The Union of European Football Associations is the administrative body for association football, futsal and beach soccer in Europe, although several member states are primarily or entirely located in Asia. It is one of six continental confederations of world football's governing body FIFA. UEFA consists of 55 national association members.
The AFC Asian Cup is an international association football tournament run by the Asian Football Confederation (AFC). It is the second oldest continental football championship in the world after Copa América. The winning team becomes the champion of Asia and until 2015 qualified for the FIFA Confederations Cup.
The Oceania Football Confederation (OFC) is one of the six continental confederations of international association football, consisting of New Zealand, Papua New Guinea, Fiji, Tonga, and other Pacific Island countries. It promotes the game in Oceania and allows the member nations to qualify for the FIFA World Cup.
Football Federation Australia (FFA) is the governing body of soccer, futsal, and beach soccer within Australia. The FFA is headquartered in Sydney. Although the first governing body of the sport was founded in 1911, FFA in its current form was only established in 1963 as the Australian Soccer Federation. It was later reconstituted in 2003 as the Australian Soccer Association before adopting its current name in 2005.
The Asian Football Confederation (AFC) is the governing body of association football in Asia and Australia. It has 47 member countries, mostly located on the Asian and Australian continent, but excludes the transcontinental countries with territory in both Europe and Asia – Azerbaijan, Georgia, Kazakhstan, Russia, and Turkey – which are instead members of UEFA. Three other states located geographically along the western fringe of Asia – Cyprus, Armenia and Israel – are also UEFA members. On the other hand, Australia, formerly in the OFC, joined the Asian Football Confederation in 2006, and the Oceanian island of Guam, a territory of the United States, is also a member of AFC, in addition to Northern Mariana Islands, one of the two Commonwealths of the United States. Hong Kong and Macau, although not independent countries, are also members of the AFC.
The Confederation of African Football or CAF is the administrative and controlling body for African association football.
The following article gives a list of association football confederations, sub-confederations and associations around the world. The sport's international governing body is FIFA, but those associations not affiliated to FIFA are also included in this article.
The Israel Football Association is the governing body of football in Israel. It organizes a variety of association football leagues, Israel State Cup, and the Israel national football team. The IFA was founded in 1928 as the Palestine Football Association and is based in Ramat Gan.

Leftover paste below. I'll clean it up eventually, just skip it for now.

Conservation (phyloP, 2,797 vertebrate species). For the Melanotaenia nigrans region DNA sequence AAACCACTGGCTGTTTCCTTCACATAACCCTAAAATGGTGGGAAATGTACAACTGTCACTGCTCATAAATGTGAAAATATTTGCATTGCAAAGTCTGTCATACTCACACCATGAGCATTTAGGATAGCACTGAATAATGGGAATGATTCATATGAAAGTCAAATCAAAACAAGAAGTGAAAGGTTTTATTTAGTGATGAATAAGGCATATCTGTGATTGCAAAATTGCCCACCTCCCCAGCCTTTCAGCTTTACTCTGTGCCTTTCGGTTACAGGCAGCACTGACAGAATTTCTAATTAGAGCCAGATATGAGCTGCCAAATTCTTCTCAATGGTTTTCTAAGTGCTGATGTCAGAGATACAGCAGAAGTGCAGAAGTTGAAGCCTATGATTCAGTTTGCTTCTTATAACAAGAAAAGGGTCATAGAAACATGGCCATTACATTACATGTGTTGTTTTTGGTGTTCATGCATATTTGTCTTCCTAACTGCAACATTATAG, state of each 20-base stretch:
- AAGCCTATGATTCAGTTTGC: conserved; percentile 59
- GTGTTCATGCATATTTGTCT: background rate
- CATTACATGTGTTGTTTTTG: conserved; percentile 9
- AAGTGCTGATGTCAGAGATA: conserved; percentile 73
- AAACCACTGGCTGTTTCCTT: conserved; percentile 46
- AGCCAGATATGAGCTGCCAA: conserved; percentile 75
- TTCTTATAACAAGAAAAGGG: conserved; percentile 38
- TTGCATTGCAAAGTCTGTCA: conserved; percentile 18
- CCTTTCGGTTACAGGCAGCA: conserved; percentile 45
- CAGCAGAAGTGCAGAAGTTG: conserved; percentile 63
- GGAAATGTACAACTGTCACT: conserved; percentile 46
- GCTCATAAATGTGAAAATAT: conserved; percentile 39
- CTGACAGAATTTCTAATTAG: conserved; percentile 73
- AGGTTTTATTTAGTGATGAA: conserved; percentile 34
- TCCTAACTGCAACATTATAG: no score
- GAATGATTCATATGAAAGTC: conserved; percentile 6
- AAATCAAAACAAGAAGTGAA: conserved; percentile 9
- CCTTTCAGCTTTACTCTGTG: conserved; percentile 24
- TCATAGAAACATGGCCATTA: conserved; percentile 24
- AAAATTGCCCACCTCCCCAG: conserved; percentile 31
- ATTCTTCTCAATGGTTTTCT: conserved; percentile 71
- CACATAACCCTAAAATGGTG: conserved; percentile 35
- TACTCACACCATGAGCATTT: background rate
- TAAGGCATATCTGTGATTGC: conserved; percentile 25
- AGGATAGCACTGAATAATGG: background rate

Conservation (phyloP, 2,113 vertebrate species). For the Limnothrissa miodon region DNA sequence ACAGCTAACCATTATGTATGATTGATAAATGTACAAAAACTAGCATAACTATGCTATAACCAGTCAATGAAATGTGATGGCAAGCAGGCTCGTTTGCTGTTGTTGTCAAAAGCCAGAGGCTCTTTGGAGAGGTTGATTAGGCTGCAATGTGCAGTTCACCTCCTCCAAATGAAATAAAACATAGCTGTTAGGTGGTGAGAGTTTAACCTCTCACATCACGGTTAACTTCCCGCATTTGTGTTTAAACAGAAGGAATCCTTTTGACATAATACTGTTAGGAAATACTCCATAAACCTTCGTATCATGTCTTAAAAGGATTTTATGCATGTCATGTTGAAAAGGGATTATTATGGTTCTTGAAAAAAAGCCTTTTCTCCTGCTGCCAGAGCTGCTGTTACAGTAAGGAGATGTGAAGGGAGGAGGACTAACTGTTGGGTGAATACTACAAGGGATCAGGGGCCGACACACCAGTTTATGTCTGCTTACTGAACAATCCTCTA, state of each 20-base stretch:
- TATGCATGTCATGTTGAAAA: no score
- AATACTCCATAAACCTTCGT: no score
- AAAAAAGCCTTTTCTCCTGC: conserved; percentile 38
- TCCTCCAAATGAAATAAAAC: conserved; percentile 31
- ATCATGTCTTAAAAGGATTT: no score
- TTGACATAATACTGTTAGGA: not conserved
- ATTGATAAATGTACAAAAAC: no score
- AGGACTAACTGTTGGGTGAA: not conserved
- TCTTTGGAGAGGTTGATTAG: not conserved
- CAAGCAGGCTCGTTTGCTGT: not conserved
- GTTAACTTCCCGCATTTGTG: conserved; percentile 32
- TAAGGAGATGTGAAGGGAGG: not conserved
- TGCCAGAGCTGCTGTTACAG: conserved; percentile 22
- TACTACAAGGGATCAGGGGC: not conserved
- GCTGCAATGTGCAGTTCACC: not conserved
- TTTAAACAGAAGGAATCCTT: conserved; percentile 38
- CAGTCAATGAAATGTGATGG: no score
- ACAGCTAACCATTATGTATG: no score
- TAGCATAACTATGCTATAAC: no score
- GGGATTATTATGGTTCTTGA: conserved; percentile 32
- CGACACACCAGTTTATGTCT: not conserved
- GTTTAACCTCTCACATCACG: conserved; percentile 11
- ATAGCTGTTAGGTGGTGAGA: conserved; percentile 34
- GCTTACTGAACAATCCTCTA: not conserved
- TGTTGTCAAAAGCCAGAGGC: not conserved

Chinese Taipei Football Association (CTFA) is the governing body for football in the Republic of China. Its official name in Chinese is the Republic of China Football Association, but it is billed as the "Chinese Taipei Football Association" abroad and uses the English initials on its badge.
FIFA is the international governing body of association football, overseeing football globally and with running international representative matches. However, some international football takes place outside its ratification. This often consists of matches involving sub-national entities such as islands, colonies or autonomous regions. Representative matches also occur involving states with limited international recognition who are unable to qualify for FIFA membership. There are also a limited number of states whose representative teams are not affiliated to FIFA. Historically, a number of competitions occurred outside FIFA's auspices.
The Union of Arab Football Associations is the governing body of football in the Arab League.
The Australia national futsal team represents Australia in men's international futsal. The team is controlled by the governing body for soccer in Australia, Football Federation Australia (FFA), which is currently a member of both the Asian Football Confederation (AFC) and the regional ASEAN Football Federation (AFF) since leaving the Oceania Football Confederation (OFC) in 2006. The team's official nickname is the Futsalroos.
The Sahrawi Football Federation (FSF) is the governing body of association football in Western Sahara, a territory that is disputed between Morocco and the Sahrawi Arab Democratic Republic. It was formed in 1989 and it is based in the city of Laayoune. The board runs the Sahrawi national football team. The Sahrawi Football Federation hosts the Sahrawi Republic Cup.
The Australia national beach soccer team represents Australia in international men's beach soccer. The team is controlled by the governing body for association football in Australia, Football Federation Australia (FFA), which is currently a member of the Asian Football Confederation (AFC) and the regional ASEAN Football Federation (AFF) since leaving the Oceania Football Confederation (OFC) in 2006. The team's official nickname is the Beach Socceroos.
The 2018 FIFA World Cup qualification process was a series of tournaments organised by the six FIFA confederations to decide 31 of the 32 teams which would play in the 2018 FIFA World Cup, with Russia qualifying automatically as hosts. All 210 remaining FIFA member associations were eligible to enter the qualifying process, and for the first time in World Cup history, all eligible national teams registered for the preliminary competition, but Zimbabwe and Indonesia were disqualified before playing their first matches. Bhutan, South Sudan, Gibraltar and Kosovo made their FIFA World Cup qualification debuts.
The Confederation of Independent Football Associations (CONIFA) is the international governing body for association football teams that are not affiliated with FIFA.
Association football is the most popular sport in nearly every European country, and UEFA is one of the six confederations of world football's governing body FIFA. UEFA contains 55 national association members, some of which partially or entirely located in Asia. A total of 33 of the current members of UEFA have competed at the men's FIFA World Cup, while the defunct East Germany qualified once.
The following are the scheduled events of association football for the year 2015 throughout the world.